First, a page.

- Marc Stein, ESPN Senior Writer
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SPRINGFIELD, Mass. -- Someone tried to slip a dark Hall of Fame blazer over Magic Johnson's robust shoulders, but it needed a harder tug. The jacket was a little snug.
Just one of Friday's episodes that led to the usual from Magic.
As ever, there were lots of toothy grins, first at the new Basketball Hall of Fame and then at the Springfield Civic Center. First at the morning news conference where Magic got his new sport coat, and then in the evening at the induction ceremony many feared he would never live to see.
Then came the unusual. When he finally took the podium, to formally step into the Hall at night's end, Magic's eyes moistened and his voice cracked. So steely when he told the world in 1991 about the "HIV virus I have attained," Johnson couldn't choke back all the emotion this time as he was thanking (among others) Pat Riley, his parents and his wife.
"The only reason that I'm living after 11 years, honey, is because of you," Magic said, looking at Cookie Johnson.
Life was a central theme on Johnson's induction day, largely because he kept bringing it up. Between smiles.
"The thing I'm happiest about," Magic said hours before his big moment, "is I'm actually here myself to accept this honor. I'm thankful that I'm living.
"[HIV is] still laying asleep in my body. The medicine is doing its job, I'm doing my job and God's doing His job. I'm doing marvelous.
"Eleven years ago, nobody knew. Everybody thought I wouldn't be here. It feels great that I am here but not just here. I'm here and very, very healthy."
Looking healthier than perhaps the tailors anticipated, the burly Johnson only had to glance to his left at the morning press breakfast to know how fortunate he is, more than a decade into his battle against the AIDS virus. There sat the mother and brother of the late Drazen Petrovic, the Croatian sensation who tragically died in a car accident long before his enshrinement.
Magic also made it to the renovated Hall with Larry Bird at his side, and Bird's presence eventually got to him, too. He knows Bird doesn't like these big events, but Magic asked anyway, hoping Larry Legend would want to share the glare one more time. The result was another surprise: Bird cracking the best lines of the evening, before Johnson's emotional acceptance speech.
Bird joked about Celtics fans, telling them "it's time to lay down your weapons" because "the battle is finally over." If we're lucky, it was a preview of the fare forthcoming in Bird and Johnson's joint coffee-table book project.
Much as he loathes the spotlight, Bird couldn't refuse the opportunity to toast and roast his old rival, helpless against the force that links them like no pair in the sports history.
"We're going to meet up again," Magic told Bird and the Civic Center crowd in closing, having gathered himself. "I was waiting 'til your back was a little better so you wouldn't have an excuse when I took you down into the garage or the park. Now I look at you, you're tan, ready to go. So now let's get on. We can play checkers. We should probably play P-I-G because H-O-R-S-E is a little long for both of us."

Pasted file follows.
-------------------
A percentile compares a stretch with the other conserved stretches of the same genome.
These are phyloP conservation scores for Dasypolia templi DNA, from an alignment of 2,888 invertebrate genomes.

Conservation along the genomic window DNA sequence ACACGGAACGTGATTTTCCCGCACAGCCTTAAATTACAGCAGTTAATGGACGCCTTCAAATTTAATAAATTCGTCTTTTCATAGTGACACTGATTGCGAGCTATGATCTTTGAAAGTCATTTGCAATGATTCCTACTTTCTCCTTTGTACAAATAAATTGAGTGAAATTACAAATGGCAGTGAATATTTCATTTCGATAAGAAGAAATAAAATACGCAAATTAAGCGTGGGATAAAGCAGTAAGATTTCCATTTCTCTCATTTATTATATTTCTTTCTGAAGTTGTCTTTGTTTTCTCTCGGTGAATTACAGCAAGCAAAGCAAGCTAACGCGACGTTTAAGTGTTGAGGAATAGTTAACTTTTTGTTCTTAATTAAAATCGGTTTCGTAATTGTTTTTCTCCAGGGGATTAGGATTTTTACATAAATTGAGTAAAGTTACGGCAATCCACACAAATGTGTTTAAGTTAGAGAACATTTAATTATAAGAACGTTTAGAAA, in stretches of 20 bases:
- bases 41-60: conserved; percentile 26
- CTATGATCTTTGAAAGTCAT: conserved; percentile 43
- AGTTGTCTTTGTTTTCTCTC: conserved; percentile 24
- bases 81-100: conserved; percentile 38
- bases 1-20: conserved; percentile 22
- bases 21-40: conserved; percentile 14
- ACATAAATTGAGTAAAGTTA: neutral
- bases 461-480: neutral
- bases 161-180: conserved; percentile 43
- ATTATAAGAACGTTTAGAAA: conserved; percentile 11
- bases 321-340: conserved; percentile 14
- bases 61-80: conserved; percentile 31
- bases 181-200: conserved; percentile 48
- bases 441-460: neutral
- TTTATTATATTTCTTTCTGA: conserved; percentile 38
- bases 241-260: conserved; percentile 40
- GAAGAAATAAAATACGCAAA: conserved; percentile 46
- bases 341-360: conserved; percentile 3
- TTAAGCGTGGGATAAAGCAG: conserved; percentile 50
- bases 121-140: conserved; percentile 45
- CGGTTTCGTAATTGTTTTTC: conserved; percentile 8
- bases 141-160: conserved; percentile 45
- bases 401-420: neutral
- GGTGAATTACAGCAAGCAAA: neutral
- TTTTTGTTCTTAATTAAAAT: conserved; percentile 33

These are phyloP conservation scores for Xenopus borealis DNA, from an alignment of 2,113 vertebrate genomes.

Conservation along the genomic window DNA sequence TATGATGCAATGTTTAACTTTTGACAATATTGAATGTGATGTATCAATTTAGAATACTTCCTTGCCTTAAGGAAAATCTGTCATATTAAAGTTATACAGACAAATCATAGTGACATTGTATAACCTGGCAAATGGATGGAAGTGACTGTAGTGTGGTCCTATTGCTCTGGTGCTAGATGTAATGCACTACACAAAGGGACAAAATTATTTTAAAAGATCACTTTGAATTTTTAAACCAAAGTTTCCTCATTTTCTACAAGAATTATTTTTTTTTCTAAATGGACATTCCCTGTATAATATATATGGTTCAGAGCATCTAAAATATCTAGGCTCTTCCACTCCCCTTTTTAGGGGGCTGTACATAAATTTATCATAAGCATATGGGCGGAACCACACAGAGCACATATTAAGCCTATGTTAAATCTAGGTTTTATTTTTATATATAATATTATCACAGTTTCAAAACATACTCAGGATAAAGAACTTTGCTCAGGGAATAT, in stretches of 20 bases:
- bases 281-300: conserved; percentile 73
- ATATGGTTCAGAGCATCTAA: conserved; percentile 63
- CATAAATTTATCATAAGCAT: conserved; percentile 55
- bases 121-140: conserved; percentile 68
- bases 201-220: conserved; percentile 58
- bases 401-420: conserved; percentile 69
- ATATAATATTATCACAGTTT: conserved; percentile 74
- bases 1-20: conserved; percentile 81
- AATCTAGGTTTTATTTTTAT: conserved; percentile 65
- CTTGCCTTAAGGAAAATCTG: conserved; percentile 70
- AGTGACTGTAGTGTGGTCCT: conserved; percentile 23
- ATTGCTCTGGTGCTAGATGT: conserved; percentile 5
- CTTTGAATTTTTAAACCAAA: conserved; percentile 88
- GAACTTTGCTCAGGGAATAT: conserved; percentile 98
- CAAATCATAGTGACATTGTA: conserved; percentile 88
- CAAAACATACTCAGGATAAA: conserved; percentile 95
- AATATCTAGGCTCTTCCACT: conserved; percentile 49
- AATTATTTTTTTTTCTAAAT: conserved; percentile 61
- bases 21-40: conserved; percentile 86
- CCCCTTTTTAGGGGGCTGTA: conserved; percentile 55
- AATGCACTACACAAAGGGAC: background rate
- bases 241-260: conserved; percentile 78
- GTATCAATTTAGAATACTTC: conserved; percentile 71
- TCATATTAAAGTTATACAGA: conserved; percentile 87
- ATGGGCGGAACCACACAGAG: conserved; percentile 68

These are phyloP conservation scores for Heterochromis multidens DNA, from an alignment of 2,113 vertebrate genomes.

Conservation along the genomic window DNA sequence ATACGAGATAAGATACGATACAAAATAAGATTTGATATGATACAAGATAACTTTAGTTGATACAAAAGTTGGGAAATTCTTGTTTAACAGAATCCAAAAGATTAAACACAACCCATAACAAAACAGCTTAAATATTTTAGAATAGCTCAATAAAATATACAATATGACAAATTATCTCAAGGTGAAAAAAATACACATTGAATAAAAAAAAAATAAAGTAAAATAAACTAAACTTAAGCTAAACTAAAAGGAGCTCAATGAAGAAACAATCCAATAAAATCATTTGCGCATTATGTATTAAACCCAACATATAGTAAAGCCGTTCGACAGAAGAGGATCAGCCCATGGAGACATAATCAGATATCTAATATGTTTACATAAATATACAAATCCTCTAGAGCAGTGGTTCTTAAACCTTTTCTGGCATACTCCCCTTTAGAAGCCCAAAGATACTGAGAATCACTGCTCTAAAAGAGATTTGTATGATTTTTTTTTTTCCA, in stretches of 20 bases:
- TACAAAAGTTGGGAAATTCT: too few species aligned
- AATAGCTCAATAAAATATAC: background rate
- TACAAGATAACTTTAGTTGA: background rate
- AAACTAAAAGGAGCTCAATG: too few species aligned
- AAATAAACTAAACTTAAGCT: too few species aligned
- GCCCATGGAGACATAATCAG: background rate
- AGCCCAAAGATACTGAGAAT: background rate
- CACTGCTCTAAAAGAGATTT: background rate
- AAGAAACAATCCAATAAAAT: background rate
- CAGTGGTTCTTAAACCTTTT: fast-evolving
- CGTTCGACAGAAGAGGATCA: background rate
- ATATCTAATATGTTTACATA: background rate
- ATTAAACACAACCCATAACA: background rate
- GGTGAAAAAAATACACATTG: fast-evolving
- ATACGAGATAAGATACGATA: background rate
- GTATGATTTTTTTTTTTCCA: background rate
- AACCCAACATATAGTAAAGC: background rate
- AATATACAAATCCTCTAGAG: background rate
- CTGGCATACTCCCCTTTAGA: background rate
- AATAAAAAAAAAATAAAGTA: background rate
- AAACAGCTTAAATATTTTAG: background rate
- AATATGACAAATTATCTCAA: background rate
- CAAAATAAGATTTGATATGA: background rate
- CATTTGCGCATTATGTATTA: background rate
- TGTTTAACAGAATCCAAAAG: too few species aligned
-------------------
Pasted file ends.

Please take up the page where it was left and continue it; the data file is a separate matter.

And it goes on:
It's a duel that dates to 1979, and the sight of them together again only made it seem more unlikely that their individual rivalry can be replicated in the future. With the NBA's top prospects so rarely finishing college, or sometimes not going at all -- or sometimes coming from as far away as China -- it's difficult to envision a twosome to match these foils and their story.
When can we expect to see a repeat of the two best players in the country taking their schools to the NCAA title game, then matriculating to the two most storied franchises in the league?
That bond had Magic lobbying the Hall for early induction in 1998, only two years after his latest retirement, so he could go in with Bird's class. It's why Magic, even with "an A+" grade from his doctors just two weeks ago, needed Bird here to feel right.
"It still ended up great ... once in a lifetime," Magic said of Bird giving him away to the Class of 2002. "... If people weren't in here, we'd probably be playing H-O-R-S-E right now. We're still two crazy, possessed guys, even at this age. We're never going to change."
Johnson was told that he had to be introduced Friday night by a current Hall of Famer. Otherwise, Magic said, Heat coach Pat Riley would have shared the job with Bird. Riley did attend Friday's ceremony. When Bird was inducted in 1998, his "chaperones" were former Celtics coach Bill Fitch and ex-teammate Bill Walton. … Magic, on Michael Jordan playing at 40 for Washington: "He brought Stackhouse to be the lead guy. He's going to be the second guy now, I truly believe, and it's going to make his job easier to have a guy like Stackhouse, who can still take over a game and score. Michael wouldn't come back if he wasn't going to be effective. Trust me." Asked if Jordan can indeed accept a second-fiddle role, Magic said: "Yeah, because that's going to make him more effective. At his age, you can't think he's going to dominate and be the lead guy any more. He understands that." … Magic, on Petrovic: "He could shoot it from the outside, but he was also the first guy from Europe who could get shots off the dribble. It's just a sad moment that he's not here himself to accept this. But I think every player coming from overseas should actually thank him. If it wasn't for him playing as well as he played, I don't think the NBA would have the other (foreign) guys."
Marc Stein is the NBA senior writer for ESPN.com. E-mail him at firstname.lastname@example.org.